Q & A with Davella: A University Student Teaching Mandarin

Profile of a Eurekly Student Tutor: Davella Tang

Teaching on Eurekly is incredibly flexible. You get to decide what to teach and how often. Teaching part-time is a perfect opportunity for students in particular students working towards a teaching degree.

We recently caught up with one of our Mandarin tutors who is a full-time university student to find out a little bit about her and her passion for teaching.

Name: Davella Tang

Current Profession. Full-time student studying: Teaching and Linguistics at Auckland University.

Native language: Mandarin and Cantonese

Also speaks: English
Teaching: Mandarin and Cantonese
Number of students: 12

Q: What does Davella mean? Where did you get that name, it doesn’t sound Chinese.

Well, most Chinese people get an English name for themselves simply because the name sounds good to them. Some of them just search for it online. I got the name when I was 12 because the name of my celebrity crush was “Vae”, so I wanted to have those three letters in my English name. Then I literally just searched “English names for girls” online, and picked this usual name as I really like to be weird and unique, lol.

Q & A with Davella Tang

Q: What do you love about teaching?

A: What made me decide to be a teacher was my interest in teaching foreigners Mandarin. While I have teaching experience in areas other than language teaching, I am particularly passionate about teaching Mandarin.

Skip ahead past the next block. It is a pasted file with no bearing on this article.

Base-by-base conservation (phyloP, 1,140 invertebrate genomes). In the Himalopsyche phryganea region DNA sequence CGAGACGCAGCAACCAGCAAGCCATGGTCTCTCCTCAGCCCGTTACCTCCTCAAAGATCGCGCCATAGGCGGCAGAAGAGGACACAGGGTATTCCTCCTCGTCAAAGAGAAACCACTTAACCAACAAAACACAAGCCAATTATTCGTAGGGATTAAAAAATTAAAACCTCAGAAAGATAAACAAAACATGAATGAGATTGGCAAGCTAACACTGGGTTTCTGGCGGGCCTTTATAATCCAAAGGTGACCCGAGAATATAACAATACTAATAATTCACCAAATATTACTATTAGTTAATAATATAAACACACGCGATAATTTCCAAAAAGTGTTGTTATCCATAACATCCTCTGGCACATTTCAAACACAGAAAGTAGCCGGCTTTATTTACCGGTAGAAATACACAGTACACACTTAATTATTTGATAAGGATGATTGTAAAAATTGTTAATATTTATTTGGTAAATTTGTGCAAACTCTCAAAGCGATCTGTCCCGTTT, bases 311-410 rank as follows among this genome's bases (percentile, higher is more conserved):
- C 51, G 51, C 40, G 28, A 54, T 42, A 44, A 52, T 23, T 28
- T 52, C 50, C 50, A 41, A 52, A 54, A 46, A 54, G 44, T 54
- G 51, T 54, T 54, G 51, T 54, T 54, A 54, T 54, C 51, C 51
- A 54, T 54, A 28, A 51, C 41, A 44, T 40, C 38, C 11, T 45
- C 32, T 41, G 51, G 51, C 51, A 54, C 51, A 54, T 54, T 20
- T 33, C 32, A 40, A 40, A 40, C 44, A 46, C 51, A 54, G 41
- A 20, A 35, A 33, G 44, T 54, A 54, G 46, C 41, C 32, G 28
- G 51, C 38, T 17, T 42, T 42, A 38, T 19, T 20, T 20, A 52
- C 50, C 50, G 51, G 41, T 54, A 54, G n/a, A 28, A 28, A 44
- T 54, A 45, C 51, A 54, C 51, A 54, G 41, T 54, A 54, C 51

When it comes to teaching, it takes effort to analyze the language rules, because as native speakers, we speak the language without knowing the explicit rules. Sometimes I spend days trying to figure out the explicit rules of my mother tongue because as a teacher, I need to explain the rules to my students. I find it very interesting studying the rules of my first language since I am always learning something new.

Cultures are closely associated with their language. So when I am teaching, I am also thinking about my culture from a foreigner’s perspective, which is intriguing.

Q: Did you have a teacher that inspired you?

A: When I was in primary school, my head teacher taught me for 5 years. She had a huge influence on me. She always told us to keep reading and keep studying, to be kind and try our best to be the best person we could.

My mother who is a Chinese teacher in an intermediate school in China is also an inspiration. I didn’t want to be a teacher when I was young because I remember my mother was always marking exam papers and essays at home late into the night. A teacher often needs to work overtime, spending lots of time reading and researching in order to prepare well for lessons. When I was preparing for my first one-hour-lesson for my first student, I spent two days preparing it!

Q: Tell us a favorite colloquial expression in Mandarin?

Instead of saying “How are you”, we often ask instead “ni chi le ma?” (Have you eaten?) It is usually used around lunch or dinner time. You can ask your mates or simply any people you know this question. The way people greet each other actually shows how much we value food in our culture in China.

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